With both Neftali Feliz and Corey Knebel appearing in three of the past four days, Milwaukee turned to young flamethrower Jacob Barnes in the ninth-inning today for his first save opportunity. The right-hander failed to disappoint in his 10th trip to the bump this season, needing just 17 pitches (10 strikes) in a scoreless frame of work, striking out one and allowing one free pass en route to his first save of the season — second of his career — and a 7-5 victory over the Cardinals. This may not be the last we see of Barnes in save situations, as some in the scouting community believe he could be the Brewers’ long-term solution in that role. In just over 10 innings this season, Barnes owns a 0.00 ERA (1.76 FIP) and a 10.45 K/9.
Al spoke at length regarding the current situation in Washington during last evening’s edition of the Bullpen Report, so I won’t beat that drum too much again tonight. Buuuuuuuut….Koda Glover appeared in the eighth for two-thirds while Shawn Kelley earned the nod in the final frame. Kelley surrendered a hit, a walk and fanned one en route to his second save of the season preserving a 3-2 Nationals victory over the Braves. Kelley needed 21 pitches (13 strikes, 4 swings-and-misses) to seal the deal and could very well be the leader of this committee moving forward if the Nationals decide to keep that job in house. For now, I’m going to flip flop Kelley/Glover although yellow should reflect a committee type of situation.
Since the offseason, rumors suggested that the White Sox — who are in the midst of a rebuild — could consider shipping veteran right-hander David Robertson to the Nationals to shore up the back end of that bullpen. In addition to Robertson, Trevor Rosenthal’s name floated around today as a potential solution although a deal for the Cardinals’ former closer is hardly imminent. In four appearances this season, Rosenthal is 1-for-1 in save chances with a 2.70 ERA and an 18.9 K/9. Robertson is a perfect 4-for-4 in save opportunities with a 0.00 ERA (0.12 FIP) and a 17.47 K/9 in 5.2 frames. Both would be fine additions for the Nationals but Robertson may prove to be the more affordable via trade — if the Cardinals would even be willing to discuss moving their right-hander.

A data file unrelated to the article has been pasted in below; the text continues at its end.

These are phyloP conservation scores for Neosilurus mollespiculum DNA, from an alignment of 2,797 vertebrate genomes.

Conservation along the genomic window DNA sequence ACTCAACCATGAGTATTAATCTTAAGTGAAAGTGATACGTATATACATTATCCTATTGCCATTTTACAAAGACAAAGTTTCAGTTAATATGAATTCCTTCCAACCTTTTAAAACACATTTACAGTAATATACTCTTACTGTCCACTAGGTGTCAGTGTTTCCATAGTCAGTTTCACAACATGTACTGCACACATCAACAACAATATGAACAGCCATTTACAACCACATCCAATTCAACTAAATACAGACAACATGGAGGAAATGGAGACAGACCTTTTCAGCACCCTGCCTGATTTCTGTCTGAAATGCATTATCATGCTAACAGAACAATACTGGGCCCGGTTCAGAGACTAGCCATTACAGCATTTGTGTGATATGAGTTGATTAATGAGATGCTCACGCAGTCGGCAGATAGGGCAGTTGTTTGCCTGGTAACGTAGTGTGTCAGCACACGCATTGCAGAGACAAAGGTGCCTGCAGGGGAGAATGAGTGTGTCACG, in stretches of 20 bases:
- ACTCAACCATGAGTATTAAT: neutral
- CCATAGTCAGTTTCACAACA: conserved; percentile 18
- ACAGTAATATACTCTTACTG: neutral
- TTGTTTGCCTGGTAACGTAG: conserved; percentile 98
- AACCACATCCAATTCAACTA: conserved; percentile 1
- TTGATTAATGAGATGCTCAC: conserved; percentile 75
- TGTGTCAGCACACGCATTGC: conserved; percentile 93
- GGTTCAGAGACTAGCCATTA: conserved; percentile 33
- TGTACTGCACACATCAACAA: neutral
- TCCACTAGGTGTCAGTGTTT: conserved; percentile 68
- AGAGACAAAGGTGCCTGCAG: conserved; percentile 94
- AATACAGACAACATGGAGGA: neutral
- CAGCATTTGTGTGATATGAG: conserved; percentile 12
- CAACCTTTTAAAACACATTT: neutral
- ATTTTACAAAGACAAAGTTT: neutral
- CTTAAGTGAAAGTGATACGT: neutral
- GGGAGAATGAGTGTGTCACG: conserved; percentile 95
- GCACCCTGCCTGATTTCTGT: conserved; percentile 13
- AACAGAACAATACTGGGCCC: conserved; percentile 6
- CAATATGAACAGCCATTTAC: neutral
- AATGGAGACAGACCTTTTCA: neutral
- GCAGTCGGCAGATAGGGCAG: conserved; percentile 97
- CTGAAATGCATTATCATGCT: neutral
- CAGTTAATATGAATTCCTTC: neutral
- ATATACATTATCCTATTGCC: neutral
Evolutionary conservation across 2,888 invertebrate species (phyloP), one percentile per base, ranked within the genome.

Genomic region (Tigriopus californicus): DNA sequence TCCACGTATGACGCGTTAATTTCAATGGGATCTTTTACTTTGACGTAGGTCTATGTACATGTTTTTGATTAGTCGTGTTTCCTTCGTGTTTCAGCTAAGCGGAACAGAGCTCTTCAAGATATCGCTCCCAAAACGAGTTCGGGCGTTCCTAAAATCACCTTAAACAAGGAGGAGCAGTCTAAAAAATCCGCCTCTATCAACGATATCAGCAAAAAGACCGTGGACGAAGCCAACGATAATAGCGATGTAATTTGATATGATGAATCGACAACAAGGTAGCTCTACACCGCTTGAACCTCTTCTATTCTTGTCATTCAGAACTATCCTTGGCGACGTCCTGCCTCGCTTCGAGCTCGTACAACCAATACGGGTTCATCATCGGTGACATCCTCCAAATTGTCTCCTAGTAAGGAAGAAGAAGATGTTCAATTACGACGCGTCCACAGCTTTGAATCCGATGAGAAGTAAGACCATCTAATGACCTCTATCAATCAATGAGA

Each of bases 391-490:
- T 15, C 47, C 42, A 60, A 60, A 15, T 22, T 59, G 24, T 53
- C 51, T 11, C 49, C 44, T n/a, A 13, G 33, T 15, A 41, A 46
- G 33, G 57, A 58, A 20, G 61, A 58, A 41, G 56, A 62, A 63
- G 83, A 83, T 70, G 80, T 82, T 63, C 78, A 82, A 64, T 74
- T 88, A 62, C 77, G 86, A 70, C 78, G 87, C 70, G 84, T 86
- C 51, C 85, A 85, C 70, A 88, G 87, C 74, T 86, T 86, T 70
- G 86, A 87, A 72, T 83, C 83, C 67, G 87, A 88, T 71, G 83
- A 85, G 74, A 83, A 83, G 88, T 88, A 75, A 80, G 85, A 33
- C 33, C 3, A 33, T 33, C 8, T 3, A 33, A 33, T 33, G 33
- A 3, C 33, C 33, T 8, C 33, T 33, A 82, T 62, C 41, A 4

Brad Brach made quick work of the Reds in extra innings today, needing just ten pitches (seven strikes, three swings-and-misses) to secure his second save in as many chances while filling in for the injured Zach Britton. In 8.0 innings this season, Brach owns a perfect 0.00 ERA (1.04 FIP) and a 13.5 K/9.
Philadelphia signaled for its third closer in as many weeks today, opting not for Jeanmar Gomez or Joaquin Benoit, but for the trendy Hector Neris. Neris needed 17 pitches (11 strikes, two swings-and-misses) in a clean frame of work to earn his first save of the year and third for his career. Following the game, Philly’s skipper ducked-and-dodged reporters’ attempts to get him to officially name a closer, but Mackanin refused to do so. He indicated that he’ll “likely use Neris again, but wouldn’t officially name anyone the closer, nor would he admit to going with a closer-by-committee.” The best we could get out of Mackanin was “it’s nice to have two guys he could trust in the eighth or ninth.” So basically we’re still yellow and calling it a committee of two. Not juggling roles just yet, but Neris is a fine speculative add and is available in more than 50% of Y! leagues.
Quick Hitters: Craig Kimbrel blew his first save of the season but escaped with the scab win when the Red Sox put three on the board in the top of the 10th. Chris Sale and his 13 strikeout effort straight down the tubes. (#KillTheWin) Brandon Maurer looked rather impressive in a quick frame of work to pick up his third save of the season in a 19-pitch effort. Hair game is on point, too. Chris Devenski picked up a seven out save for his first of the season. He fanned four and surrendered a solo shot to Mike Trout, but he’ll get a pass on that one. Devenski is becoming a trendy mixed league add given his strikeout rates and dual eligibility (SP/RP).
[Green light, yellow light, red light: the colors represent the volatility of the bullpen order.]